Teacher quality has risen to the top of the education agenda. Plans to evaluate teachers based on student performance and offer merit pay for teachers have gained attention, and been adopted in Washington, D.C., public schools.
These plans are a useful start. But while they are routinely attacked by teachers unions as radical, they do not go nearly far enough.
So long as we take the shape and scope of today’s teaching job as given, dramatic improvement in teacher quality is going to prove a frustrating pursuit. Today’s teaching profession is the product of a mid-20th-century labor model.
It relied on a captive pool of female labor that was pretty much barred from other employment options. Schools thought educators to be largely interchangeable.
Teaching has clung to these industrial rhythms even as the larger labor market has shifted underfoot.
Teacher benefits and pay look like they do because schools adopted state-of-the-art management practices 50 or 75 years ago. Schools adopted salary ladders that rewarded continuous service, strong guarantees of job security and defined-benefit pension plans that reflected those pursued by powerful industrial unions.
These measures worked well enough in the 1950s, but are a poor fit for today’s America. Firms that used those old systems have fallen by the wayside or struggled to remake themselves — schools, however, hold fast to these museum-piece arrangements.
Well-designed merit-pay systems award teachers not only for doing a terrific job, but they take care to do so in a way that extends their effect on students and schools. Rewarding prized mentors who choose to mentor more colleagues (while continuing to receive high marks from them) or boosting pay for terrific classroom teachers who choose to take on larger student loads (while continuing to excel) gives schools more bang for their bucks.
Unfortunately, in Washington and across the nation, merit pay is doing nothing to boost the productivity of effective teachers.
Even today’s merit-pay proposals — with their emphasis on student achievement gains and classroom evaluations of teachers — do nothing to support new opportunities for different kinds of teaching roles made possible by new technologies and staffing models. These merit-pay systems say nothing about what to do with an online tutor who is a remarkably effective foreign-language teacher, or what to do about teachers who share responsibilities for student instruction.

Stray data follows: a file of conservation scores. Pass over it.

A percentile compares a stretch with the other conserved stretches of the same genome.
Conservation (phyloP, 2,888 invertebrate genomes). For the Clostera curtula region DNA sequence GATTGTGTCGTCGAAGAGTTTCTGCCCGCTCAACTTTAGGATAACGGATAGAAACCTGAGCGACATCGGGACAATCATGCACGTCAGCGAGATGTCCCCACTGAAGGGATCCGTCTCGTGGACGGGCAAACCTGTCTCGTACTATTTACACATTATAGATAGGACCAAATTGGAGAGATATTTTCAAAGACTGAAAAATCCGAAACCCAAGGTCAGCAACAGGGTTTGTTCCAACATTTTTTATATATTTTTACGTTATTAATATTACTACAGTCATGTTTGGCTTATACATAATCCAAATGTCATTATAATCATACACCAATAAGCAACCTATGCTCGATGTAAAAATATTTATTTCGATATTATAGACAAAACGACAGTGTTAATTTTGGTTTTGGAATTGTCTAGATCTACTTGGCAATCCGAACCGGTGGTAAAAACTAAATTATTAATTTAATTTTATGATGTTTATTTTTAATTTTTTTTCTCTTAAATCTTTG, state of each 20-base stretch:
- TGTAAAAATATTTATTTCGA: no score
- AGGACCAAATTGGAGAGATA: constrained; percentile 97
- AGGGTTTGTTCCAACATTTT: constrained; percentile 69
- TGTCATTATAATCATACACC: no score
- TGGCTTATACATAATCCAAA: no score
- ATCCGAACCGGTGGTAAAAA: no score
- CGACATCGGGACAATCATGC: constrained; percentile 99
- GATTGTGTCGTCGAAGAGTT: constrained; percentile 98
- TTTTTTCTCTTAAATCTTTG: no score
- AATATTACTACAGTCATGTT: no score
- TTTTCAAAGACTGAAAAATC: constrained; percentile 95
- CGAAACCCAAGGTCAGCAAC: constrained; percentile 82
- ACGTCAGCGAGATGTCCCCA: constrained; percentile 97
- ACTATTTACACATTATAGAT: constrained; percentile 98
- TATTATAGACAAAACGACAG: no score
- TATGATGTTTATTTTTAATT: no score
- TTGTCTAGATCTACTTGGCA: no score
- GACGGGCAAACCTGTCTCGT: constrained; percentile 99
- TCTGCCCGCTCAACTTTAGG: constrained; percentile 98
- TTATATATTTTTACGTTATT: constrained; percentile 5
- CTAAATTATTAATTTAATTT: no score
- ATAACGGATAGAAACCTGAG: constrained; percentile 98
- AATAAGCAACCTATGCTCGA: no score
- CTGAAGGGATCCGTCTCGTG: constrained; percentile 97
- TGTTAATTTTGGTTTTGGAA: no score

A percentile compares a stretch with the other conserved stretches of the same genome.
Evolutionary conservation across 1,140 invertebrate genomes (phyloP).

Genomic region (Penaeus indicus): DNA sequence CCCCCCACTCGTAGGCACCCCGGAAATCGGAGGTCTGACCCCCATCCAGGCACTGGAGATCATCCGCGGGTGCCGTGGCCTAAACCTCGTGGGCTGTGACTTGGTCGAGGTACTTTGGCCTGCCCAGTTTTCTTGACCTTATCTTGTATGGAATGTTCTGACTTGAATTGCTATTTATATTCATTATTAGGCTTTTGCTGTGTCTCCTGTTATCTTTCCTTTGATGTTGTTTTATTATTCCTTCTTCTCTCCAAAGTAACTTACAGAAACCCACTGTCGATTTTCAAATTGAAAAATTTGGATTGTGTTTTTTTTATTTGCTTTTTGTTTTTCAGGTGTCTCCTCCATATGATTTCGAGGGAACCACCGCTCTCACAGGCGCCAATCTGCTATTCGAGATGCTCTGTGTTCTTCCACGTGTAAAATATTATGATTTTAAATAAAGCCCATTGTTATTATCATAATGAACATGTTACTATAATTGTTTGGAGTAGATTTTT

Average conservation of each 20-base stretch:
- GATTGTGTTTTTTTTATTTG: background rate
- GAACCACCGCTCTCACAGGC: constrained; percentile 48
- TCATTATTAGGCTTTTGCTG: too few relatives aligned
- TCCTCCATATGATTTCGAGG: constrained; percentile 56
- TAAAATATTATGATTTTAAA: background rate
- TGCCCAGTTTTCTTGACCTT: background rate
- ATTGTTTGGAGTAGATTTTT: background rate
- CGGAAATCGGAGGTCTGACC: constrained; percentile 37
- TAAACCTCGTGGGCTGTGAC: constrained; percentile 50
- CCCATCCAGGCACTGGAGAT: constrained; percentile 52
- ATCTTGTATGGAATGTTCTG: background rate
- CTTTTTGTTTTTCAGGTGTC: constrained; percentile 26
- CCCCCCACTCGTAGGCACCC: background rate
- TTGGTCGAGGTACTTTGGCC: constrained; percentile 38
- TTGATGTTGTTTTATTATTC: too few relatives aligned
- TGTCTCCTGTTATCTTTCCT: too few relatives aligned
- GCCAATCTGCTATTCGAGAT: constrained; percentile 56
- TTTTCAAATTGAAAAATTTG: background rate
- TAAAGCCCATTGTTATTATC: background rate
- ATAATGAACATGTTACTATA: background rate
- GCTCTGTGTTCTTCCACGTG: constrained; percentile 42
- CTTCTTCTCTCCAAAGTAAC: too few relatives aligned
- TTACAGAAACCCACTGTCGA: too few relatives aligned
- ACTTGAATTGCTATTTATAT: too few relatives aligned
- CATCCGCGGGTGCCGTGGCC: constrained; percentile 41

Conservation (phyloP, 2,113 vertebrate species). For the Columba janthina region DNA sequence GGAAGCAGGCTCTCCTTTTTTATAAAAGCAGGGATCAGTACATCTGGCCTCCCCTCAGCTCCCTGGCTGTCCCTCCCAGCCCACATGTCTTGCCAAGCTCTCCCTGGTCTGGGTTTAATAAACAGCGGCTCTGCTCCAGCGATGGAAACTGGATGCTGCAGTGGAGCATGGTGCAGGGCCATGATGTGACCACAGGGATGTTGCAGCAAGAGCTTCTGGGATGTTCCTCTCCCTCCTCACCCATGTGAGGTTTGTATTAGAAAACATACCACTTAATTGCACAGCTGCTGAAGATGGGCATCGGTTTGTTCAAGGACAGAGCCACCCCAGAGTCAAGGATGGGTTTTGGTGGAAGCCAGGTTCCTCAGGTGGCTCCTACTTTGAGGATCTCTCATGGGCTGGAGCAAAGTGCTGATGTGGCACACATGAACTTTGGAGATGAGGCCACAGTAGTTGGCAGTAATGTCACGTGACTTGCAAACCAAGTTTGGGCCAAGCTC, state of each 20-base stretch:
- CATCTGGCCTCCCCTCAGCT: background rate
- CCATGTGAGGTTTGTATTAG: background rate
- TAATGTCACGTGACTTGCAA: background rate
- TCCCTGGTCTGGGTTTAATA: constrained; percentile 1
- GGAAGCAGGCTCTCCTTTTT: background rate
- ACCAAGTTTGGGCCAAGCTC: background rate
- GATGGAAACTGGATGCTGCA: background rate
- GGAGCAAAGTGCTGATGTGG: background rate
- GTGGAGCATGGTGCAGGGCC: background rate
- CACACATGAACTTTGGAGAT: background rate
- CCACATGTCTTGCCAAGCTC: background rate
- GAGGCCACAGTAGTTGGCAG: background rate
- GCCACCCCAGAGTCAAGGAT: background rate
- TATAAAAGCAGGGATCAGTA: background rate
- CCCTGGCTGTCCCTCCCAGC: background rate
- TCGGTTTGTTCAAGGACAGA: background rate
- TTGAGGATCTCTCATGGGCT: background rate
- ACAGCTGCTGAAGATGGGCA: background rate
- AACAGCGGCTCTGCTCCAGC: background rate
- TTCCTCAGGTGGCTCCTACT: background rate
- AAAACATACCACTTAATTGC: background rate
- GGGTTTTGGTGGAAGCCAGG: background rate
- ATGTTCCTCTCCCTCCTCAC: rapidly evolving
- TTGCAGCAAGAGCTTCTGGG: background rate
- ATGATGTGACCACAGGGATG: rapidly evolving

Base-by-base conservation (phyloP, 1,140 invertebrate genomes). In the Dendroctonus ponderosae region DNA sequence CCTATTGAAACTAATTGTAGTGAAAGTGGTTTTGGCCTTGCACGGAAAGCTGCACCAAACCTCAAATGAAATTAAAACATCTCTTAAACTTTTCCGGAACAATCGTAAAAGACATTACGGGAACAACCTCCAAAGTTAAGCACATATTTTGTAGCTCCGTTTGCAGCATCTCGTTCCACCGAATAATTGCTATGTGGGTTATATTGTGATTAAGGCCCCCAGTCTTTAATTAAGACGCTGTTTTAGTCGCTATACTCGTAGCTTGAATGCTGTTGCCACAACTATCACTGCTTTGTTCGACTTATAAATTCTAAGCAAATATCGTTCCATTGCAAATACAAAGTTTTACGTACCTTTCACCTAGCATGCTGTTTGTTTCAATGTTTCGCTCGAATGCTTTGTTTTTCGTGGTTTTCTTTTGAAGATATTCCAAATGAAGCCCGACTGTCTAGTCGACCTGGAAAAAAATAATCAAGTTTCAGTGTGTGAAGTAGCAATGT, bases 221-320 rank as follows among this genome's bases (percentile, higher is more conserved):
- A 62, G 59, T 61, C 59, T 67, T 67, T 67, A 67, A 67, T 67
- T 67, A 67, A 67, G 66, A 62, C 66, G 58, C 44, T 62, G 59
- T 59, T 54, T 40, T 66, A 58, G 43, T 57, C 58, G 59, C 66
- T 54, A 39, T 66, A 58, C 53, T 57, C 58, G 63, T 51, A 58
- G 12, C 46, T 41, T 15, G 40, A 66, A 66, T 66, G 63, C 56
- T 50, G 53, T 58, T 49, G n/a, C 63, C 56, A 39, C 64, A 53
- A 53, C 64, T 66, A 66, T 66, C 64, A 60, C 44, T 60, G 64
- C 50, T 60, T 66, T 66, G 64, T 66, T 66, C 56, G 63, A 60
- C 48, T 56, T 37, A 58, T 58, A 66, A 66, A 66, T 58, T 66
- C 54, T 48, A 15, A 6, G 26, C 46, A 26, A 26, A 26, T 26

Today, school systems casually operate on the implicit assumption that most teachers will be similarly adept at everything. In a routine day, a fourth-grade teacher who is a terrific English-language arts instructor might teach reading to just 24 students for just 90 minutes and spend five hours teaching everything else, while a lousy reading teacher down the hall teaches another 24 kids reading for 90 minutes. This is simply irresponsible management — and pay should be spent accordingly.
After all, we pay thoracic surgeons much more than we do pediatric nurses — not because we think they are better people or because they have lower patient mortality rates, but because their positions require more-sophisticated skills and more-intensive training, and because surgeons are harder to replace.
By allowing pay to reflect perceived value, law and medicine have made it possible for accomplished attorneys or doctors to earn outsized compensation without ever moving into administration or management. That kind of a model in education would permit truly revolutionary rethinking in how we recruit, retain and deploy effective educators.
That is a far cry from today’s ill-conceived proposals to slather some test-based bonuses atop existing pay scales.
Frederick M. Hess is the director of education policy studies at the American Enterprise Institute and author of “The Same Thing Over and Over: How School Reformers Get Stuck in Yesterday’s Ideas.”